Accounts Payable Department at Loyola University Chicago

The Check's in the Mail
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Loyola University Chicago
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You’d be hard-pressed to find a more paper-laden function than accounts payable. Receipts, invoices, check requests, purchase orders, contracts, and more keep A/P personnel knee-deep in forms and documentation.

Loyola University Chicago’s accounts payable staff processes about 50,000 transactions among its three campuses annually—and 80 percent of them involved hard-copy documents. In many cases, A/P was not the final stop on the trail for this paperwork, and lost items were common, leading to processing delays and dissatisfaction among stakeholders.

“We took it all in and did what we could with the systems we had,” says Brian Slavinskas, assistant controller and director of disbursement services. “As time went on and our volumes and staff size increased, it became more apparent we needed to find a better solution to manage the paper and manage the relationships we had with departments.”

Slavinskas got his chance four years ago, when he was tapped to serve on a needs assessment committee. He and colleagues from such areas as enrollment management, information technology, and the registrar’s office concluded that document imaging and management was the way to go. After months of wading through RFPs, listening to vendor pitches, and going on site visits, the committee opted for Optical Image Technology’s DocFinity ECM system.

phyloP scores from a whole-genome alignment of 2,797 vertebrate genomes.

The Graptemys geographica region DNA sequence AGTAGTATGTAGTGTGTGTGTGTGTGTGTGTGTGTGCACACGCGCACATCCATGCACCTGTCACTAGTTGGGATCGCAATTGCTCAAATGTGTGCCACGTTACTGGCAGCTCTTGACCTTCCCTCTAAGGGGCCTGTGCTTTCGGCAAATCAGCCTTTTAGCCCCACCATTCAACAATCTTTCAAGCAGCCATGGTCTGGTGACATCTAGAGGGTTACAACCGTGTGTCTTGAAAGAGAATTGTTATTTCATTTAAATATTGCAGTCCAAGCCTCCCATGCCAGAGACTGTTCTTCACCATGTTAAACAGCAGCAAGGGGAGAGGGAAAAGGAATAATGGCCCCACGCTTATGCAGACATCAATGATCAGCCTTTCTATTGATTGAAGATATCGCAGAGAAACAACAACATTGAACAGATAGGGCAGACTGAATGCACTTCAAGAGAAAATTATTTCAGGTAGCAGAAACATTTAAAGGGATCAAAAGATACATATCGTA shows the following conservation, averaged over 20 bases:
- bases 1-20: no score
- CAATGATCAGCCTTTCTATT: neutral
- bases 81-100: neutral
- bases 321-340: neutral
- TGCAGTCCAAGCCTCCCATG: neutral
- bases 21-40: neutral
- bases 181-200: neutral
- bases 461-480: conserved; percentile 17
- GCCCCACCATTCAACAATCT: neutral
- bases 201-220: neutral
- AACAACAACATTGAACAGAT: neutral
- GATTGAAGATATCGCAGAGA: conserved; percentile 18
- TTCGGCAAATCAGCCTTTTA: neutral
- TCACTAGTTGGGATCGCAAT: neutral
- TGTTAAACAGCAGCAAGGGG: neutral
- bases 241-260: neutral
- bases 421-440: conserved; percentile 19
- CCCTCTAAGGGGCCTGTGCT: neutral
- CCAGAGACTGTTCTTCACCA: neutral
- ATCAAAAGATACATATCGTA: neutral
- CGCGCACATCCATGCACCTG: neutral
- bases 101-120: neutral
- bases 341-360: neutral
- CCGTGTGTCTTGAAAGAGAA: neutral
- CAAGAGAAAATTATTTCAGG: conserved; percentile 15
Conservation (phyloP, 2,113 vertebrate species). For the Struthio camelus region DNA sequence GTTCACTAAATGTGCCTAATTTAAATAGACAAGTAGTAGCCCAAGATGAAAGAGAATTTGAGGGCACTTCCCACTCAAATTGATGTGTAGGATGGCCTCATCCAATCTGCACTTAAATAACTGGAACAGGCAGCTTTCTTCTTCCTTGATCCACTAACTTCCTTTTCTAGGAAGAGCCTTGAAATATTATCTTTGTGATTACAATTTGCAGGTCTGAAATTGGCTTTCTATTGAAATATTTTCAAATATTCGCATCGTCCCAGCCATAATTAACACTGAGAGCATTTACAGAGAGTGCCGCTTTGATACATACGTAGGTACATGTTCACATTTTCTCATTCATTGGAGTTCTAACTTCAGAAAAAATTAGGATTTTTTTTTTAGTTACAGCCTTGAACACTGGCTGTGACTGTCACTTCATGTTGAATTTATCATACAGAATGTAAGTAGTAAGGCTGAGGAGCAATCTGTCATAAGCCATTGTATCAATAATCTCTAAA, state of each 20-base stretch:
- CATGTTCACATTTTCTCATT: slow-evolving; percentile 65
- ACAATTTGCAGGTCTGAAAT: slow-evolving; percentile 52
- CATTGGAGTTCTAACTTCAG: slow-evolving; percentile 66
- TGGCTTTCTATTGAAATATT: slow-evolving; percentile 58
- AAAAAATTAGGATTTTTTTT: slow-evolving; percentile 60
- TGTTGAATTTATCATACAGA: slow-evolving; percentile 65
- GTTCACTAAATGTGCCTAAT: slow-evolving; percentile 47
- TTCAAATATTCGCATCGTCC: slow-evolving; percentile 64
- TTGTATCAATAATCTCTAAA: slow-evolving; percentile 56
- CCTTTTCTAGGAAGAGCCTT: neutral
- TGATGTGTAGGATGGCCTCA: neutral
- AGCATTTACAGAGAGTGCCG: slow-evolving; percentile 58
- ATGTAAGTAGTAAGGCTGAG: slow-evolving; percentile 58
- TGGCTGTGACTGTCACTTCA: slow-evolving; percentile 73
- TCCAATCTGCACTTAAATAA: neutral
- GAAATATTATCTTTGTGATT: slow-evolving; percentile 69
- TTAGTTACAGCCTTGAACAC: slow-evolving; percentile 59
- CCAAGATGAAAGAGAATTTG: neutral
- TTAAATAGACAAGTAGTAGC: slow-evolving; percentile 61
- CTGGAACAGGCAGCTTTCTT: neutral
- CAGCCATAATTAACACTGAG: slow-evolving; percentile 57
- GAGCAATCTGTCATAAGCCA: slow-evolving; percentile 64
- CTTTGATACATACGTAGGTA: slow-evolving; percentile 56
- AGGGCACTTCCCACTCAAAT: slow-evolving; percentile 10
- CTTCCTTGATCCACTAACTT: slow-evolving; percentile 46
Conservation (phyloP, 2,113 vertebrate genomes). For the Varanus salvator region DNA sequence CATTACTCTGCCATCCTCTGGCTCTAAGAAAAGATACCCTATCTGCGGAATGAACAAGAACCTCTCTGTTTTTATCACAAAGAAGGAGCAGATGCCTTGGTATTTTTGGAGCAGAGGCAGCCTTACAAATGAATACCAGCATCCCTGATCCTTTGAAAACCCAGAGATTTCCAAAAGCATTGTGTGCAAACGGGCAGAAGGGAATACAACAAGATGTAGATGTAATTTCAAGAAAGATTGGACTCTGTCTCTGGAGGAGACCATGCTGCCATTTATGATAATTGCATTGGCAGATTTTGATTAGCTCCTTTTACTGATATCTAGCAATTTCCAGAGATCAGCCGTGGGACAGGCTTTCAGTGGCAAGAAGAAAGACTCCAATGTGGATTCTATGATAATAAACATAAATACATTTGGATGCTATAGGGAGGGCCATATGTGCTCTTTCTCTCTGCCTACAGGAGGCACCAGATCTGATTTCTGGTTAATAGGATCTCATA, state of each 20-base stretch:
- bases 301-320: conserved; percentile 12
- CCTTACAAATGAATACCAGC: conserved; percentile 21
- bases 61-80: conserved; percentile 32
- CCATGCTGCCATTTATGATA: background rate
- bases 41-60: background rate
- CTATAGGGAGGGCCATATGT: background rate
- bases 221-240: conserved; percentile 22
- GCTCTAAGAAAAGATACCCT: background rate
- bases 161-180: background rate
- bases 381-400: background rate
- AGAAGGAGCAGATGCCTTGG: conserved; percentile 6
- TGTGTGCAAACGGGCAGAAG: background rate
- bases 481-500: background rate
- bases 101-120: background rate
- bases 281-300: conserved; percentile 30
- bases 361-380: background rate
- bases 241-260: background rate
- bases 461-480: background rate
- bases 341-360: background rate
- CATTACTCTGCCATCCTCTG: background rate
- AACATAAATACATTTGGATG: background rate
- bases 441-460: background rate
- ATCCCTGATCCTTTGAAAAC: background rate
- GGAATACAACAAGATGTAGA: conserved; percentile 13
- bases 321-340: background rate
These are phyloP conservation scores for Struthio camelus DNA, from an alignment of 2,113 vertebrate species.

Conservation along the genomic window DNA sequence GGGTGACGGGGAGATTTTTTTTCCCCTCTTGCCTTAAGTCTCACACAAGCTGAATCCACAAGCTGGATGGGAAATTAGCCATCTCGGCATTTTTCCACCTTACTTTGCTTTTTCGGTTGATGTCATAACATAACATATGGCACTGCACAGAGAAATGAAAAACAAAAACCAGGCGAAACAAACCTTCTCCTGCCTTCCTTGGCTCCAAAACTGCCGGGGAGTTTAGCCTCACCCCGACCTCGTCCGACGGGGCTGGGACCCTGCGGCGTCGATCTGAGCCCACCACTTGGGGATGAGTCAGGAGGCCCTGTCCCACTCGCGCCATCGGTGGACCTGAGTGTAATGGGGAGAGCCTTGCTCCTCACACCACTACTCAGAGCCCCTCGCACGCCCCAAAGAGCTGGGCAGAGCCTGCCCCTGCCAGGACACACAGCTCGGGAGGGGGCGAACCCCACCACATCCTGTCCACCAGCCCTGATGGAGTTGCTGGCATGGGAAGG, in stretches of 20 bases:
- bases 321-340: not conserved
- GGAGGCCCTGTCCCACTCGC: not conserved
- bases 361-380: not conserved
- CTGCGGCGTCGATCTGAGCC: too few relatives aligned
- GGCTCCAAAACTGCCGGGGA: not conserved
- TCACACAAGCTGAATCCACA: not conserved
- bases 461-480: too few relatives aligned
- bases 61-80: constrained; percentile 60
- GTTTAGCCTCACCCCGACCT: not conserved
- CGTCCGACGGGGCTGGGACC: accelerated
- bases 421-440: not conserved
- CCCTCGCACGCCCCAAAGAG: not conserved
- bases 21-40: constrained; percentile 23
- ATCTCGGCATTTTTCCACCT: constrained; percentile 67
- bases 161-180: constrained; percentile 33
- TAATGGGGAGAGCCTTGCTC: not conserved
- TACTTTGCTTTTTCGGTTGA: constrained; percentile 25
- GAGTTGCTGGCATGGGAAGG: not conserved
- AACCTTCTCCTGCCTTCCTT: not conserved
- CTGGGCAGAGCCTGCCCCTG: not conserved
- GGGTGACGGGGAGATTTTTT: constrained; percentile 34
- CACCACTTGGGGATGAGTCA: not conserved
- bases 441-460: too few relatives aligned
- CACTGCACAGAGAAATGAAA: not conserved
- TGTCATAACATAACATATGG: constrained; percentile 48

DocFinity has been a boon for accounts payable at Loyola. The system’s ability to integrate with multiple applications has allowed A/P to store electronic versions of procurement card documentation and move them smoothly throughout the institution. And the department uses it to process about 50,000 expense reimbursements, purchase order invoices, check requests, vendor certification documentation, unclaimed property documentation, memos, and returns each year.

“DocFinity really gave us the solution we were looking for,” Slavinskas says.

Average check release time has fallen from 12 days to five, and other turnaround times have been cut by 40 percent, since A/P can access supporting documentation instantly. DocFinity has even improved Slavinskas’ email inbox, with inquiries dropping from 200 per day to 40.

“Relationships have improved,” he says. “Can you put a dollar figure on that? Not necessarily. We know we have business partners out there and ... we want to make sure we’re keeping them happy.”

In addition to increasing efficiencies and improving relationships, Slavinskas says, implementing DocFinity has had the benefit of boosting teamwork. The cross-functional team that chose the new system inspired him to involve everyone in his department when the time came to roll it out. The shared decision making, he says, helped foster “a new level of morale.”

“The purpose of the technology is not to make things easier, per se,” Slavinskas says. “What we’re really trying to do is create better processes so that the teachers and students can spend their time doing what they do best. We wanted to take out the worry of, ‘Hey, is that bill going to get paid? Are we going to get our materials in time?’”